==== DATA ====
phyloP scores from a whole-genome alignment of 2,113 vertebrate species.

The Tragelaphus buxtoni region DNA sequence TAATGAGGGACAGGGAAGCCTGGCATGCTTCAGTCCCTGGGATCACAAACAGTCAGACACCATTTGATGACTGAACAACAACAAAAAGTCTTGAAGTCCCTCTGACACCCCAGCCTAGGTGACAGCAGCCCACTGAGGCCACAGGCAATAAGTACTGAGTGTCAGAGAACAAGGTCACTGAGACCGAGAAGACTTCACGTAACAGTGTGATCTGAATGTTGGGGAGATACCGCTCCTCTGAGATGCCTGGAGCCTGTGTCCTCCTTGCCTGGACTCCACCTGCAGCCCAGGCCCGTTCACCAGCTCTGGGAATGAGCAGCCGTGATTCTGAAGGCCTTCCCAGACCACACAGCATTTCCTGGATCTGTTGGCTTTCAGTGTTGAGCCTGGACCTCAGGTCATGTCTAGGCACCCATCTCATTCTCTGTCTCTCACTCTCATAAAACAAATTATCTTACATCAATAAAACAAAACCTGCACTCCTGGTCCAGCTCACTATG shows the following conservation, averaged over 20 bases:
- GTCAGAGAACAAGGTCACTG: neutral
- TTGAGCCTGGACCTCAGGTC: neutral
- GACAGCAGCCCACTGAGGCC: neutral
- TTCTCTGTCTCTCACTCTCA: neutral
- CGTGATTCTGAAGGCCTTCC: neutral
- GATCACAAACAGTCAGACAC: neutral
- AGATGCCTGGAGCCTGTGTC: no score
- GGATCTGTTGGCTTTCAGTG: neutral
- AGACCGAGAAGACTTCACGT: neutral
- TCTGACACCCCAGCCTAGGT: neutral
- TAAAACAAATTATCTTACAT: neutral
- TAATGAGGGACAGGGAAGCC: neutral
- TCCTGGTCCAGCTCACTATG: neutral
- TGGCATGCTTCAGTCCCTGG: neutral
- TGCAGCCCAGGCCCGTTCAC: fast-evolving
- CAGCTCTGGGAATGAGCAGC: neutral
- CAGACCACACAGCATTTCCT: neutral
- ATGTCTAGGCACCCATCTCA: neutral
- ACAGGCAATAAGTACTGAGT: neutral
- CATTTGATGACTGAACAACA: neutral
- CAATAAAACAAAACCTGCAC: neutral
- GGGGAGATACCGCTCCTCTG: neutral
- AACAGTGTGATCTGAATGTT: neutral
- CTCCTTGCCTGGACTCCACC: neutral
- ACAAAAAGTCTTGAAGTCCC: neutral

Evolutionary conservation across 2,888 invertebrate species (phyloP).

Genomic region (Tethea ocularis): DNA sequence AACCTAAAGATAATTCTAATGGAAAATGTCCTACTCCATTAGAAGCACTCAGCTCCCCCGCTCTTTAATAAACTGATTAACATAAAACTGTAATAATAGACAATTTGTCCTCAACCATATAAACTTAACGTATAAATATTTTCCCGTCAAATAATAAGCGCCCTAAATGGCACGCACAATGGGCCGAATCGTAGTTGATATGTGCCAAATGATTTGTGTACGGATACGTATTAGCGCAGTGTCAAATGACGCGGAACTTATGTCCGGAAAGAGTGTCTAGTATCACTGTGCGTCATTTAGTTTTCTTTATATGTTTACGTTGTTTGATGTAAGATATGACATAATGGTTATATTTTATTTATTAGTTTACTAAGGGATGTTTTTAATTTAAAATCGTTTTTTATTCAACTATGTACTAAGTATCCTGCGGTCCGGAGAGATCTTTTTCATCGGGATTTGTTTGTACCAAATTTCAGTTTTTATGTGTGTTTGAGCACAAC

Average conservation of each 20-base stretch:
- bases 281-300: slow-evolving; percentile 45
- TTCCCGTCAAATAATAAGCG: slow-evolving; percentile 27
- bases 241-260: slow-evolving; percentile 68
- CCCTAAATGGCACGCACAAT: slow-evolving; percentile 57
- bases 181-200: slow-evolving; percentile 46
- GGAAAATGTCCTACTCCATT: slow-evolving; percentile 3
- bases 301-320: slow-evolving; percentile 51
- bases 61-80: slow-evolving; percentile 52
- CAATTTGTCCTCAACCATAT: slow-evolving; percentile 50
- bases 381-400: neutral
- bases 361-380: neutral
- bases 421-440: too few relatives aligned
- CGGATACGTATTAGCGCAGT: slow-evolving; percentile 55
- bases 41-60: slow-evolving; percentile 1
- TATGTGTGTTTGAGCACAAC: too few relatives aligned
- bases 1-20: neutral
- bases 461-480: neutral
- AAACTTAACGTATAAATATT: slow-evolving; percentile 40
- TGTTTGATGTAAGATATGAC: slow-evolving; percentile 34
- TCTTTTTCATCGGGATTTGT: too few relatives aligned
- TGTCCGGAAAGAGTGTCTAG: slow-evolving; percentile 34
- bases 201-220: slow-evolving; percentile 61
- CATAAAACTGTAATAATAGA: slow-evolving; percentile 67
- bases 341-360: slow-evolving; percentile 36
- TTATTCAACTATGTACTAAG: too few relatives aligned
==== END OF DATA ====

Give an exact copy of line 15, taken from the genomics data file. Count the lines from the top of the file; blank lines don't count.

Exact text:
- TCCTGGTCCAGCTCACTATG: neutral